Bookshelf talked to Jerry Spinelli, author of Newbery winner Maniac Magee and Newbery Honor Book Wringer, about his follow-up to Stargirl: the forthcoming Love, Stargirl (Knopf).
Since Stargirl has more than a million copies in print, its title character clearly struck a chord with readers. What is it about this free-spirited character that has such strong appeal to young readers?
You probably nailed it with the word "free-spirited." Just because so many conforming kids wake up every morning asking, "What is everybody else going to wear today?" doesn't mean that they don't wish it were different. Peer pressure is just that: pressure. Stargirl, I guess, provides a relief valve for that pressure. Permission to be different. Permission to be oneself. Permission to wake up and ask, "What do I want to wear today?"
You've said that you don't write sequels. How was it, then, that you came to write Love, Stargirl?
Yes, I pointedly avoid doing sequels, since for the most part I find that a sequel rarely stands up to the original. I would mostly let an original novel resonate where it is rather than follow it up. But in this case, a couple of years ago my wife Eileen had a thought that it might be a nice idea to write up a little gifty holiday book relating somehow to Stargirl. And then as we talked further, the idea emerged of doing a short, solstice-themed Stargirl story. With that vague idea in mind I set out to write it, but I was never able to get a handle on that gifty little book. Or blame it on Stargirl herself, who apparently did not wish to be confined to a mere 60 pages. So the story eventually became that thing I don't write, namely a sequel.
Yet this second novel is written from Stargirl's perspective, whereas the original was written from the perspective of her best friend Leo. Did her own voice come easily to you after first revealing her through Leo's point of view?
I would say yes, her voice came easily, if only because I had already heard her speaking in the first book. I could not have delivered her to the reader through Leo had I not known her even better than he does. But there were other challenges. When I discovered that in fact I had myself a sequel going here, I did begin to face those series and sequels type of problems, such as continuing the characters and covering some previous ground so as to make references sensible—yet telling a new story without repeating oneself.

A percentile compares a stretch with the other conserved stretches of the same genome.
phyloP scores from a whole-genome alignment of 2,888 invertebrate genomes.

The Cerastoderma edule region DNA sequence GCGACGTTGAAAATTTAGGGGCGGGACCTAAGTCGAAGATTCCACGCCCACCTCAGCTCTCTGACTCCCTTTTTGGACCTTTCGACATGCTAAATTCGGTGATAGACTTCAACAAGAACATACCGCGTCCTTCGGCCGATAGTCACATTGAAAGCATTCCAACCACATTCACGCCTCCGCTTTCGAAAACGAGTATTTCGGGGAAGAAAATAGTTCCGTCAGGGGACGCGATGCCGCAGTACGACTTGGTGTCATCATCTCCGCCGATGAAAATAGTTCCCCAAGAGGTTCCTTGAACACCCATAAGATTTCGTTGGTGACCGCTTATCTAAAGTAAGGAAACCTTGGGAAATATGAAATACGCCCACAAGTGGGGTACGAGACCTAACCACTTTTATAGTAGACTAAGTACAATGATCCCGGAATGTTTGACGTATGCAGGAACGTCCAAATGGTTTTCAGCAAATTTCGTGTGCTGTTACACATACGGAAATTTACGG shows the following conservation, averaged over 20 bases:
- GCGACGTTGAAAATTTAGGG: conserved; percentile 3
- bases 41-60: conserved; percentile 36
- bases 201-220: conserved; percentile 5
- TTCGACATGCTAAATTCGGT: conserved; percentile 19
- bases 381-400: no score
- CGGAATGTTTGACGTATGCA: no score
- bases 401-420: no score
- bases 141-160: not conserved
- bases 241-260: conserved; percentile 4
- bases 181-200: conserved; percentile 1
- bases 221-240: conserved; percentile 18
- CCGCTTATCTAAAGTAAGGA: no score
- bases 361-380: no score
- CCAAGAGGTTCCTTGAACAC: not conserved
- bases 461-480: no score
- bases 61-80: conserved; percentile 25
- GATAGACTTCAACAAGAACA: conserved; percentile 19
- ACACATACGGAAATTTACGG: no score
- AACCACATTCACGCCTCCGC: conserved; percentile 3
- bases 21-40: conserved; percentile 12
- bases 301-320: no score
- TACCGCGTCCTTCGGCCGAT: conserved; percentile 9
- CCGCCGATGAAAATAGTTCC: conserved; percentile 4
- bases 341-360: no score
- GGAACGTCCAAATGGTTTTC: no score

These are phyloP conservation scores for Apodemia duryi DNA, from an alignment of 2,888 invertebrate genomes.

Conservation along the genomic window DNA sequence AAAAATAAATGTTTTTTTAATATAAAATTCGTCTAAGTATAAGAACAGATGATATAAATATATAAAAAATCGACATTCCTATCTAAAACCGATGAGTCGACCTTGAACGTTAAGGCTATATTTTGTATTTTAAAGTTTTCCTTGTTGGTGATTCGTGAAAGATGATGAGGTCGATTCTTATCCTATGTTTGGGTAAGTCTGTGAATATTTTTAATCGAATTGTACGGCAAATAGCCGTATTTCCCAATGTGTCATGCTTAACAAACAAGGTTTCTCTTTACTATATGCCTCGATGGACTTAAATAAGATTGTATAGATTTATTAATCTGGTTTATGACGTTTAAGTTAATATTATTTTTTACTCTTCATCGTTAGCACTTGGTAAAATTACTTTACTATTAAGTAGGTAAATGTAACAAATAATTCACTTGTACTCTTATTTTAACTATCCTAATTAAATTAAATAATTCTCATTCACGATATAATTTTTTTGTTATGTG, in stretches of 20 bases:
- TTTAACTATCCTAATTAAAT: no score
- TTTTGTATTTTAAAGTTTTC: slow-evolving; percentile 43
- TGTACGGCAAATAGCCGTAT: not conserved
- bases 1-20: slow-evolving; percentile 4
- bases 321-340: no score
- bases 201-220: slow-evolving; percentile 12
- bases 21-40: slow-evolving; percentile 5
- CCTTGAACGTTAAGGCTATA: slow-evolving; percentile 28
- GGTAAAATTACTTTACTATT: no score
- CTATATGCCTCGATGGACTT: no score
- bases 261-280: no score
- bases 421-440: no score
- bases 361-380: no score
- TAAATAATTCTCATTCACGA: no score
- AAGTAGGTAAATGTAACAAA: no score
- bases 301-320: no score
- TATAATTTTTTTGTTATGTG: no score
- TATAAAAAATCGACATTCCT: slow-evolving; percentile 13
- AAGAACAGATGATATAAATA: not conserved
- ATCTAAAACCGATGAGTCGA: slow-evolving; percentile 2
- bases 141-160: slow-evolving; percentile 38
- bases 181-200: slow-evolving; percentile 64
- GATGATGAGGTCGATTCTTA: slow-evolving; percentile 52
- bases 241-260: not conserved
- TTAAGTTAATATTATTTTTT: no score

Stargirl is such a unique character. Is she like anyone you've ever met in real life?
Actually, yes. She certainly resembles Eileen more than anyone else. That's not to say that they amount to her biographies, but I have transplanted a few items from Eileen's life into the stories.
Did your wife recognize herself in Stargirl?
Well Eileen is my first editor and reads my books chapter by chapter as I write them. She never came to me and said, "Gee, this sounds like me," but I can't imagine she didn't have some idea. I do know that she liked Stargirl from the start.
Has the experience of writing this sequel changed your general aversion to writing follow-up books?
No, I still don't like to do sequels. I let Stargirl talk me into this one, but I don't expect it to become a habit.
So it's not likely that we'll be reading another novel about Stargirl?
At this point I would be very surprised if she reappears.
What other book projects to do you have underway?
I just published a novel, Eggs, with Little, Brown. It's a novel about an unlikely alliance between a teenage girl and a younger boy, both of whom are from fractured family situations. And I am about to send HarperCollins a revised manuscript for another novel, Smiles to Go, which will come out next spring. So that will make three books in three successive seasons. And when Love, Stargirl comes out in August, Knopf will also release Stargirl Journal, which contains quotes from the two Stargirl novels. The journal was another of Eileen's ideas.
So it's quite obvious that Eileen, in a number of ways, is a creative muse for you.
In fact, right now she and I are working on the first book that we have co-written. It will be nonfiction.
So do you routinely move swiftly from one book project to another, or do you ever take a break?
Actually, between books is precisely when I do give myself vacations. And the best part of those times is getting a call saying, "Hey, come on over, Grandpop."